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Inspection carried out on 30 April 2018

During a routine inspection

This unannounced comprehensive inspection took place on 30 April and 03 May 2018. The Vicarage is a newly registered service and had not been previously rated by the Care Quality Commission.

The Vicarage is a residential home located in Great Sutton, Ellesmere Port and provides care, support and accommodation for up to five adults with learning disabilities or autistic spectrum disorder. People living at the home are supported by staff on a 24 hour basis. At the time of our inspection there were four people living in the home; each person had their own bedroom and shared communal areas.

The Vicarage is ‘care home’. People in care homes receive accommodation and nursing or personal care as a single package under one contractual agreement. CQC regulates both the premises and the care provided, and both were looked at during this inspection.

The care service has been developed and designed in line with the values that underpin the Registering the Right Support and other best practice guidance. These values include choice, promotion of independence and inclusion. People with learning disabilities and autism using the service can live as ordinary a life as any citizen.

There was a registered manager in post at the time of our inspection. A registered manager is a person who has registered with the Care Quality Commission to manage the service. Like registered providers, they are ‘registered persons’. Registered persons have legal responsibility for meeting the requirements in the Health and Social Care Act 2008 and associated Regulations about how the service is run. The registered manager was also responsible for additional services, which meant they were not always located at The Vicarage. However there was a house manager who provided additional managerial support and overview of the service.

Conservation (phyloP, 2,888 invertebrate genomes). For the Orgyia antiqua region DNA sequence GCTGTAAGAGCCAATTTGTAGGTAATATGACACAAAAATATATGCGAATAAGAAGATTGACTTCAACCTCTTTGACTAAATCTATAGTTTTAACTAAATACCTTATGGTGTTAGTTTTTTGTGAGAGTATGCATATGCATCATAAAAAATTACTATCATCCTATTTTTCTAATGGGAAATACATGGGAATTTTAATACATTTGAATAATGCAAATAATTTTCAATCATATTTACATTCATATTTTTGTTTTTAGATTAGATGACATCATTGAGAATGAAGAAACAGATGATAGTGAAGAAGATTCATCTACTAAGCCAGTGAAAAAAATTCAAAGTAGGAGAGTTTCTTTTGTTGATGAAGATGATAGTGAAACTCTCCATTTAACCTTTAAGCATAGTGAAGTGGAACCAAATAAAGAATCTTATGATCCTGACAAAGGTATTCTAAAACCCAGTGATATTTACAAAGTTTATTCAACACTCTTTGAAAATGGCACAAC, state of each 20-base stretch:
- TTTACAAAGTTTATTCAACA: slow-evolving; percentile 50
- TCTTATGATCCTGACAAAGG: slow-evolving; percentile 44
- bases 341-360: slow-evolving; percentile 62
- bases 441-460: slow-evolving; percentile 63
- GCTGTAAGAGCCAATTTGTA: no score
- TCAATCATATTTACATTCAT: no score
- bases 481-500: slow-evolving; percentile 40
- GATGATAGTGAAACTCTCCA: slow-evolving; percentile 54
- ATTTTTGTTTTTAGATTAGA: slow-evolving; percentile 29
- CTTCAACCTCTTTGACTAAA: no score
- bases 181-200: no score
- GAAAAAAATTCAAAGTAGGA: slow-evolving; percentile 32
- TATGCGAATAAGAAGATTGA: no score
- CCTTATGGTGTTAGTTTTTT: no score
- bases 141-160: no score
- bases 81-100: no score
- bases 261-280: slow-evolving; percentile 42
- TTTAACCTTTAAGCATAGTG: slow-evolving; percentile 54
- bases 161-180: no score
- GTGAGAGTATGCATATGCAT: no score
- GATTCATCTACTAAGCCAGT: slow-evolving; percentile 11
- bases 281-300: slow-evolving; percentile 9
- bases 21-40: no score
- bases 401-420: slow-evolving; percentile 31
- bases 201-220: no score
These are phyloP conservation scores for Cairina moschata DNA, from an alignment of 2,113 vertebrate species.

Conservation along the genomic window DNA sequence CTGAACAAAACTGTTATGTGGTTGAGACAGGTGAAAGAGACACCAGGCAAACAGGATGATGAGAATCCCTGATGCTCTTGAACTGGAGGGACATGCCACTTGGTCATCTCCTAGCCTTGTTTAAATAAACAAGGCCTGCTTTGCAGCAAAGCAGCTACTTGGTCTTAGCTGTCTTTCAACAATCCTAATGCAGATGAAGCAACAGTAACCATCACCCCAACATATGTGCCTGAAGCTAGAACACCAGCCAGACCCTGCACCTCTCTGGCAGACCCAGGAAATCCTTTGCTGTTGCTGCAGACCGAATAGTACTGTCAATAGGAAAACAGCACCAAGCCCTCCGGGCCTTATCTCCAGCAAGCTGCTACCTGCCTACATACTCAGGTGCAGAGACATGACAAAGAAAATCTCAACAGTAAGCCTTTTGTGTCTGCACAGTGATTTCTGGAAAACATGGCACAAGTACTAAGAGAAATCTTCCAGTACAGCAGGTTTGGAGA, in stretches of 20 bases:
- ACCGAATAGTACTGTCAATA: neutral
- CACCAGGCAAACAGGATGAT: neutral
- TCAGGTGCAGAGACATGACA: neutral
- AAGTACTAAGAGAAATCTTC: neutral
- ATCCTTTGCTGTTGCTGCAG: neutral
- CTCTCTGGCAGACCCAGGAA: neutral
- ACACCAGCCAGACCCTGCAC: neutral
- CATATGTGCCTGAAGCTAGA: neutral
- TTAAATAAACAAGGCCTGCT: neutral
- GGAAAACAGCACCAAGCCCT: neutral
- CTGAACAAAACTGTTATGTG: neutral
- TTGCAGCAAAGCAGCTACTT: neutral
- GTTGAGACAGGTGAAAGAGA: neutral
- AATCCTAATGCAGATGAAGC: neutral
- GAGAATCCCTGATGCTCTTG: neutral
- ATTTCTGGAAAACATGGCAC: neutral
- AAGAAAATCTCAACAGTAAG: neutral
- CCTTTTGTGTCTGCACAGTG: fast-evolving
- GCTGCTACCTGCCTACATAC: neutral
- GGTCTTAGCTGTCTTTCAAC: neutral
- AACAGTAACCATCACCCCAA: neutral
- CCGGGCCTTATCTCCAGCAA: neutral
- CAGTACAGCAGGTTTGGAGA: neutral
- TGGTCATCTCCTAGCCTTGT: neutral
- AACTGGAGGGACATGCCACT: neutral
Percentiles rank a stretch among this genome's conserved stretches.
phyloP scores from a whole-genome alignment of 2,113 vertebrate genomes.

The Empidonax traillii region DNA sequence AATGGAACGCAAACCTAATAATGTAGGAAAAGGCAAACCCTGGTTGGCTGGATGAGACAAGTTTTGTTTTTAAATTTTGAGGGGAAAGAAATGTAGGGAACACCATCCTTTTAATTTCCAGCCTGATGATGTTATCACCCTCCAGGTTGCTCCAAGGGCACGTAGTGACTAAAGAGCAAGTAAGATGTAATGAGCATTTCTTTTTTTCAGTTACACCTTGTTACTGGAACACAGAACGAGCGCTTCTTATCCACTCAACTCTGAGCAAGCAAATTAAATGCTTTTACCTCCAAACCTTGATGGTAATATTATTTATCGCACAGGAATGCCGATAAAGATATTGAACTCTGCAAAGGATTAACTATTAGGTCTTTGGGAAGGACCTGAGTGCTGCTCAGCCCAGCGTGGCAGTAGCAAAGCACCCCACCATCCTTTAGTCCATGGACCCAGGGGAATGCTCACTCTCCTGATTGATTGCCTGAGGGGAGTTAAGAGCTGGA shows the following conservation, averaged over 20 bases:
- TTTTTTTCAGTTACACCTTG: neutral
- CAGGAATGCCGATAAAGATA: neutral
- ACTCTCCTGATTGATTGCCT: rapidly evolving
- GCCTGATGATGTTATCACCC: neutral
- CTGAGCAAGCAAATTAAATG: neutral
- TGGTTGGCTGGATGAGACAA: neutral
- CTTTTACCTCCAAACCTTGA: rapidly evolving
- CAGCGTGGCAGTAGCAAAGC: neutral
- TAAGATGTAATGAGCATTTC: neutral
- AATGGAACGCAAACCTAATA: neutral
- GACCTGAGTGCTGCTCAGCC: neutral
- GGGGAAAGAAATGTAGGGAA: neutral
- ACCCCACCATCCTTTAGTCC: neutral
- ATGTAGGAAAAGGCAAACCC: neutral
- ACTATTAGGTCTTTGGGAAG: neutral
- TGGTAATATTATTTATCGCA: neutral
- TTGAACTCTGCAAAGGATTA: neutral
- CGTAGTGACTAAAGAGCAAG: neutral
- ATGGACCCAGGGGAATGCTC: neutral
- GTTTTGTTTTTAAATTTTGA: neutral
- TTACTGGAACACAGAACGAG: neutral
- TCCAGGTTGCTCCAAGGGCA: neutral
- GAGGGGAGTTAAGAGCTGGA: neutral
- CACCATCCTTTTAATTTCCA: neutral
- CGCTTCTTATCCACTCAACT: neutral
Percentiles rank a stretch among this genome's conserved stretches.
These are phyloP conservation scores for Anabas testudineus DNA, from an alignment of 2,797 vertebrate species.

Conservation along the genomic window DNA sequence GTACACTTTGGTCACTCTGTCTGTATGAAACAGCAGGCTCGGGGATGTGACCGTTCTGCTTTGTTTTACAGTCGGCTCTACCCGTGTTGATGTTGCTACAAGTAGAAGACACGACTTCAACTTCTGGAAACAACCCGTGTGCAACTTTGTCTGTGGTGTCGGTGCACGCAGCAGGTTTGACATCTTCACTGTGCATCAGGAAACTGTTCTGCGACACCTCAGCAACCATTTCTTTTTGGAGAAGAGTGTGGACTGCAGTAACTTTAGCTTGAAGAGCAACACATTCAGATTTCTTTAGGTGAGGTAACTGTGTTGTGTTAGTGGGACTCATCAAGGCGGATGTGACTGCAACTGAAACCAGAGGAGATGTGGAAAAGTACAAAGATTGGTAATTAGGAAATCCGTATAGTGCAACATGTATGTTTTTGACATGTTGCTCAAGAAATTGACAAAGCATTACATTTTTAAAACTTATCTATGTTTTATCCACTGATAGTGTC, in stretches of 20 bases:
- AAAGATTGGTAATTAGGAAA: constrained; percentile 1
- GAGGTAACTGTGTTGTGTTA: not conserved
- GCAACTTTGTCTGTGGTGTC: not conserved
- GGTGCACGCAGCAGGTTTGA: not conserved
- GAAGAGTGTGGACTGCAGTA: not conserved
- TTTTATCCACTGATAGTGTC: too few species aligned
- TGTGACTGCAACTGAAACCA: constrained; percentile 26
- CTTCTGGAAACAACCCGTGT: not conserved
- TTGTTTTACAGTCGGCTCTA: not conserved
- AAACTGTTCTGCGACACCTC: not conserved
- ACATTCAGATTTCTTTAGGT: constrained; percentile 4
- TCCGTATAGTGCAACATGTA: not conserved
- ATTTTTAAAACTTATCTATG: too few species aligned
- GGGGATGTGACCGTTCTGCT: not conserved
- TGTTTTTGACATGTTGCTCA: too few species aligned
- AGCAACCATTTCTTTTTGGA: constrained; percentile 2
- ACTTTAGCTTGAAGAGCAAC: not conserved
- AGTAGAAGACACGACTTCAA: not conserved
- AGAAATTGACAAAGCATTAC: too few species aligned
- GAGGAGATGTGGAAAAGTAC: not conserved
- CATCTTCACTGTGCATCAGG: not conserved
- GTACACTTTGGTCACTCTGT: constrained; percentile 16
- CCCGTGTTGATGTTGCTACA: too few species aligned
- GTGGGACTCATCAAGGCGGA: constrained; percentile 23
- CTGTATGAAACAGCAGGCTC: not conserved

Detailed risk assessments had been carried out for each person which provided guidance for staff in managing identified risks.Risk assessments and associated support plans were reviewed and updated regularly.

Each person living in The Vicarage had a Personal Emergency Evacuation Plan (PEEP) that provided guidance for staff on how to safely evacuate them in an emergency.

Medications were stored and administered safely and records relating to medicine administration were completed accurately. Staff had received appropriate training to safely administer medication.

Sufficient staff were deployed to meet the needs of people living in the home; each person received care on a one to one basis which meant there were four support staff available during each day shift.

Staff had received appropriate training in relation to behaviours that challenge and physical intervention.

Accidents and incidents were recorded appropriately and showed evidence of review and analysis from the registered manager.

Staff had received training in relation to safeguarding; staff showed a good understanding of what action to take in reporting any incidents of concern.

Systems and process were in place to check that the environment was safe for the people living there.

The service operated in accordance with the principles of the Mental Capacity Act 2005; we saw evidence that Deprivation of Liberty Safeguard applications and reviews were completed where required.

Staff were supported in their role through regular supervision and performance review meetings.

Staff had received training in areas such as manual handling, food hygiene, infection control, autism awareness, first aid and management of actual and potential aggression.

People living in The Vicarage were provided with additional support from health and social care professionals such as GP, psychiatrists, dentist and opticians.

People were supported with their nutritional needs; support plans provided guidance for staff to ensure people maintained a healthy, balanced diet.

Care records were based on individual needs and were reviewed and updated regularly. Care files contained information speci